Ms. O’Neill: That’s across the Planet Green initiative. For 2008, there will be between 300 and 400 original hours. In addition, we obviously have the resources of the Discovery Communications portfolio. The “Ten Ways to Save the Planet,” an original series that will debut on the Discovery Channel in third-quarter 2008, is a perfect example of that. The series will be impactful science, premiere on Discovery and have the opportunity to be an “encore premiere” for Planet Green. There will be programming from Animal Planet, for example, and a number of hit series on the other channels—such as “Dirty Jobs” and “American Chopper”—will have “green” episodes and have an encore presentation on Planet Green.

TVWeek: How many shows are in production?
Ms. O’Neill: Roughly in the 80-hour range now. We have Discovery Studios and they’re doing a couple of series for us, and a number of domestic and international producers are involved with the channel. There’s been a great outpouring of production company interest in Planet Green, not just because of the messaging but also the diversity of the content areas. Producers can pitch a green machine show [or] a cooking show; the diversity in the content is appealing to producers.

TVWeek: Tell us about the multiplatform aspect of the Planet Green initiative.
Ms. O’Neill: We’re really excited about the acquisition of TreeHugger.com, which does 1.5 million uniques. We were warmly embraced by their community. The strength of TreeHugger.com is in their strong community, strong news, a strong point of view, which really speaks to an audience that’s ready to be active in the green space.

The Planet Green Web site will launch preceding the channel. We want to move quickly into the space because there is great information and resources available that consumers are interested in. And it can be a promotional platform.

TreeHugger will act as a great third leg between the TV component and the Planet Green Web site that will be more utilitarian in information, in the sense of the shows and also from a build-out of the content area. All three need to feed each other effectively, in cross-pollinating content and viewers and community. In terms of having content available that’s synergistic, we want to make sure our audience/viewers move across all three.

Our mobile team has already been in production for a couple of months ahead of us in terms of creating good green information pieces, especially in the area of technology, with mobile shows “Go Green!” and “Green Gadgets.” VOD will likely lead ahead of the launch of the channel, which will allow us to have previews and actionable information that is in-depth for our consumers.

TVWeek: Are you partnering with any of the major environmental groups?
Ms. O’Neill: We absolutely are, but we haven’t released those names. We’re talking to a lot of groups, but there’s nothing official yet that we’ve announced. It’s important to us and consistent to how Discovery has approached quality information, to align with the experts. We look to replicate the strong partnerships of Planet Earth that Discovery is known for. The Ocean Conservancy has been a partner with Discovery Channel for Shark Week, for example.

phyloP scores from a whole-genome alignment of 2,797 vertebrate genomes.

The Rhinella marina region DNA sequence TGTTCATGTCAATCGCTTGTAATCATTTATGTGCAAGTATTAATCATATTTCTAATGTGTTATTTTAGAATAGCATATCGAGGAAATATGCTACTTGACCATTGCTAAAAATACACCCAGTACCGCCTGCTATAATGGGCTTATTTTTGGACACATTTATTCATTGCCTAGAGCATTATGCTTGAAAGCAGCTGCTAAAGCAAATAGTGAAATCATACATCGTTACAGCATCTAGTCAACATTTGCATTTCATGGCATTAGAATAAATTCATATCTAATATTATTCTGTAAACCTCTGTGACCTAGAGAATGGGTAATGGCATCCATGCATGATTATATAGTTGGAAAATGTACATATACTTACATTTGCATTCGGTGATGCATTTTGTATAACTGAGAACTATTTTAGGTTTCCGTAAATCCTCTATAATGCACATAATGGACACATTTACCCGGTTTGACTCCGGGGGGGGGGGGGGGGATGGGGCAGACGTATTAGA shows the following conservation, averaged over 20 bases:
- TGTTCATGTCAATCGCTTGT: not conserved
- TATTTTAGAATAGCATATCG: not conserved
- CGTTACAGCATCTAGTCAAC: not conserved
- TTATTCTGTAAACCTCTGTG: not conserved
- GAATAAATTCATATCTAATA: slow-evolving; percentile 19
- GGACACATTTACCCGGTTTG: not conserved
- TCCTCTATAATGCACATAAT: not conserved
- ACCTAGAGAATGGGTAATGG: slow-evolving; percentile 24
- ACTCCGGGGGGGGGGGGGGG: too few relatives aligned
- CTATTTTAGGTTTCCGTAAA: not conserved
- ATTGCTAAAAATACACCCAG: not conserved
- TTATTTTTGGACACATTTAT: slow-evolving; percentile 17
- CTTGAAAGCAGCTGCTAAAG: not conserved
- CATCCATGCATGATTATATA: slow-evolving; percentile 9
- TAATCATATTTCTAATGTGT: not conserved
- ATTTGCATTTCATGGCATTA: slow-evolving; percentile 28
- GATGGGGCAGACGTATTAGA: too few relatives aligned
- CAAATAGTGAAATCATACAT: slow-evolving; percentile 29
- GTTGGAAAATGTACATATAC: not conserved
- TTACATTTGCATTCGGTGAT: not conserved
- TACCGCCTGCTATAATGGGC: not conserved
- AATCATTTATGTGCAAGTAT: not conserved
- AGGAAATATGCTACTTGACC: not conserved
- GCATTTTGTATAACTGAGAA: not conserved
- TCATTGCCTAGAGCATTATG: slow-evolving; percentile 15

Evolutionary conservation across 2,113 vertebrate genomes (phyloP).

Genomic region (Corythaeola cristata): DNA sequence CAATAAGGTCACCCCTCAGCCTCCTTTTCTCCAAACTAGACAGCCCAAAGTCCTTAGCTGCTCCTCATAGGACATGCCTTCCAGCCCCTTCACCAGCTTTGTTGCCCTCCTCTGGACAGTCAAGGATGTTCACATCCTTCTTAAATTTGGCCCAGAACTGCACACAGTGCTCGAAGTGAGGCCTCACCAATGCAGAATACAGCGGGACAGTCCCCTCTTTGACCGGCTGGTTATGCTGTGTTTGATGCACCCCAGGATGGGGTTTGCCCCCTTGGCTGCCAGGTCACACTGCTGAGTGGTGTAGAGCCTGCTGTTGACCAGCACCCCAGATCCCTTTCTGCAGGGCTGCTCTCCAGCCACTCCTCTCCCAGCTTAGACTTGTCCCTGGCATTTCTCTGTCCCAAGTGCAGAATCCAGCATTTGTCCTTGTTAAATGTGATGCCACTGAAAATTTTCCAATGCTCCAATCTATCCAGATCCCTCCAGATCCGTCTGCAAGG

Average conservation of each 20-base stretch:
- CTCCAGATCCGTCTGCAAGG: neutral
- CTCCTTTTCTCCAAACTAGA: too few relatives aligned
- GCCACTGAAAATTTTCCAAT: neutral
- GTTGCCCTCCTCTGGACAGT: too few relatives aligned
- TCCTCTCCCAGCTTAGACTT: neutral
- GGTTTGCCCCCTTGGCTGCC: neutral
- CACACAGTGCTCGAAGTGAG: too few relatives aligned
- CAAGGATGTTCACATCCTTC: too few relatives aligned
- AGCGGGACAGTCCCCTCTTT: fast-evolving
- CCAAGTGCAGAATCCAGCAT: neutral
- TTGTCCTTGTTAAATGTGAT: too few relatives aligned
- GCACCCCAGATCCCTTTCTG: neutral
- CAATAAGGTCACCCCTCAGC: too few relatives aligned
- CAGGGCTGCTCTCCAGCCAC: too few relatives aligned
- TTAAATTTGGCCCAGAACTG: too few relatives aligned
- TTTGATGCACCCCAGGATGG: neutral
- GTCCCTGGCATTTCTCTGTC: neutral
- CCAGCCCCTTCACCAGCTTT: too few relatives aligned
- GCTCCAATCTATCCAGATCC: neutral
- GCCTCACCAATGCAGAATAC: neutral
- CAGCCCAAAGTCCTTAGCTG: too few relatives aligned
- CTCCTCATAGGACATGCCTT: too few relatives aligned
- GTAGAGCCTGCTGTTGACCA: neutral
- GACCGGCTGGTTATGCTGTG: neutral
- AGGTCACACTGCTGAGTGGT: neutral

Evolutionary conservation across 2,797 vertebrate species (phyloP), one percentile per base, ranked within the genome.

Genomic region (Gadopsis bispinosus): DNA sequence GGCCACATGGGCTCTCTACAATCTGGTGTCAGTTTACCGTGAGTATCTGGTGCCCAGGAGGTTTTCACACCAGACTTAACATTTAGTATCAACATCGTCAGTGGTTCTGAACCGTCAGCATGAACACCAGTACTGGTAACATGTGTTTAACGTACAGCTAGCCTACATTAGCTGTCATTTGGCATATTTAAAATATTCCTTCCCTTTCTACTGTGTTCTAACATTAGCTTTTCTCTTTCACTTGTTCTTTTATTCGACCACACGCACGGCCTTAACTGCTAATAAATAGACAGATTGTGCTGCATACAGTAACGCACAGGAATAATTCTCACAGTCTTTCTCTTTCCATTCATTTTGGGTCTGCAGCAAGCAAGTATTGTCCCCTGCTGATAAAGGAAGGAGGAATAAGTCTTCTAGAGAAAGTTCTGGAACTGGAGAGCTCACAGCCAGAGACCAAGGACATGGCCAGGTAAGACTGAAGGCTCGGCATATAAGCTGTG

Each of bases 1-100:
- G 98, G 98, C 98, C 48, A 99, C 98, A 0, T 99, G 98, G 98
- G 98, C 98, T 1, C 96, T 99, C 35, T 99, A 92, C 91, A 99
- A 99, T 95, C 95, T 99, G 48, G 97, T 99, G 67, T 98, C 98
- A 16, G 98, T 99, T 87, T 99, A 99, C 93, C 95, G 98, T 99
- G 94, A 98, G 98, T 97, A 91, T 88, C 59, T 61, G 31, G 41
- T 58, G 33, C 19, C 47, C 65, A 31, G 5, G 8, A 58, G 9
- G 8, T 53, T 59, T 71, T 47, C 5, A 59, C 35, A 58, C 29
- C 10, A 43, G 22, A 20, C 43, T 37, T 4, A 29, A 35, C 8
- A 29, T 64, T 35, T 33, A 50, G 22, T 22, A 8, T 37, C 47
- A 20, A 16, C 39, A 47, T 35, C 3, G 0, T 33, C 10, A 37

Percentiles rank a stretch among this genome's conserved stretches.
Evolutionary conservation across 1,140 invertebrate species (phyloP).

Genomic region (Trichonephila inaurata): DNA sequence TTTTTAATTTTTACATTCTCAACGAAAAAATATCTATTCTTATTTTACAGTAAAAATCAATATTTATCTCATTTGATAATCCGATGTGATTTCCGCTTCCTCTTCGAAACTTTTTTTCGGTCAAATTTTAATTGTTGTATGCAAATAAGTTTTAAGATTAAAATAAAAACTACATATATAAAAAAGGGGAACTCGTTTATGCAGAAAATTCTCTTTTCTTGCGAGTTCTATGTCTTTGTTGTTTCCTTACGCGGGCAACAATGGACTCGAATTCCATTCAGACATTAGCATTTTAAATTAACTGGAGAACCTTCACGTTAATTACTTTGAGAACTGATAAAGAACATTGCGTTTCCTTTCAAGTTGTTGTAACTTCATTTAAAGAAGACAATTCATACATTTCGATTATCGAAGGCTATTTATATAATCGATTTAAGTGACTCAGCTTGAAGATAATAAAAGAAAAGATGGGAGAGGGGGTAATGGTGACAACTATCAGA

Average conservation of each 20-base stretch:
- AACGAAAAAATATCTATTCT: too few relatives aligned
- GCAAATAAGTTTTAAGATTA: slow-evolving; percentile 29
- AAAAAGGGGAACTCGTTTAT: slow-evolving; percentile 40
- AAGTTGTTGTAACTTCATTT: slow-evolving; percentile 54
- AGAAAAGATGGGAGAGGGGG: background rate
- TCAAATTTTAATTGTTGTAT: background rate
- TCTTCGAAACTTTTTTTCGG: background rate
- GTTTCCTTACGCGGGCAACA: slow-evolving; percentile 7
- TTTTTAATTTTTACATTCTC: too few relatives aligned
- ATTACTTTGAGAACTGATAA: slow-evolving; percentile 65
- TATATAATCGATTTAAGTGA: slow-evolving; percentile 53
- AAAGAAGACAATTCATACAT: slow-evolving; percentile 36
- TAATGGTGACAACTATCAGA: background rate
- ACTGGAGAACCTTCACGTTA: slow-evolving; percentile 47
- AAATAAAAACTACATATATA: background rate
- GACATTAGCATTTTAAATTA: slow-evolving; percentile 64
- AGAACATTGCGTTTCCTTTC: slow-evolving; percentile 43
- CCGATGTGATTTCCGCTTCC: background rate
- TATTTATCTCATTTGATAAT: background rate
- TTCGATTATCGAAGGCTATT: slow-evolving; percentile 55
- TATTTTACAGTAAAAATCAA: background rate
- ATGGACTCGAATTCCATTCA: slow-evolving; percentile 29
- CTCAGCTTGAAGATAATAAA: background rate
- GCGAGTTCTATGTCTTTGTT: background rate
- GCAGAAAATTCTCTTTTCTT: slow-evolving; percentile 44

TVWeek: Can you release any of the names on your new advisory board?
Ms. O’Neill: We will have a lot to announce, but we’re still putting this board together. One name I can mention is explorer and wilderness educator Josh Bernstein, who will lead a scientific exploration for us once a year to the earth’s most endangered locations, to raise awareness about the planet’s plight.

We can’t say yet where his first trip will be to.

TVWeek: Planet Green is described as being global. What is the global component?
Ms. O’Neill: We have a number of networks around the world. They will have a Planet Green presence starting at different times in the next six months, whether it’s specials or a dedicated time slot. But the [Discovery Communications Inc.] commitment is global.

TVWeek: What is your relationship with the Society of Environmental Journalists?
Ms. O’Neill: We will be working with them. They’re an important audience for us, since they’re the journalists that cover the landscape. In fact, we’ve worked with many of these journalists for years since we’ve done so many things in this area. It’ll be a continuation of that relationship.

TVWeek: What about the politics of going green? Is the “climate” more receptive to issues such as global warming now?
Ms. O’Neill: Happily, there is an openness to the green message, without a doubt. You can see that in people’s responses to virtually every magazine that’s had a green issue. There is a receptiveness that hasn’t been out there.

The bad news is that a lot hasn’t changed in terms of actual concern for climate change.
Our content is designed to appeal on an individual basis to what things can make a difference in our individual lives. To have a Planet Green channel makes a big statement. We’ll give them the information to make a difference in their lives and those of their families and communities. How consumers use that information is up to them.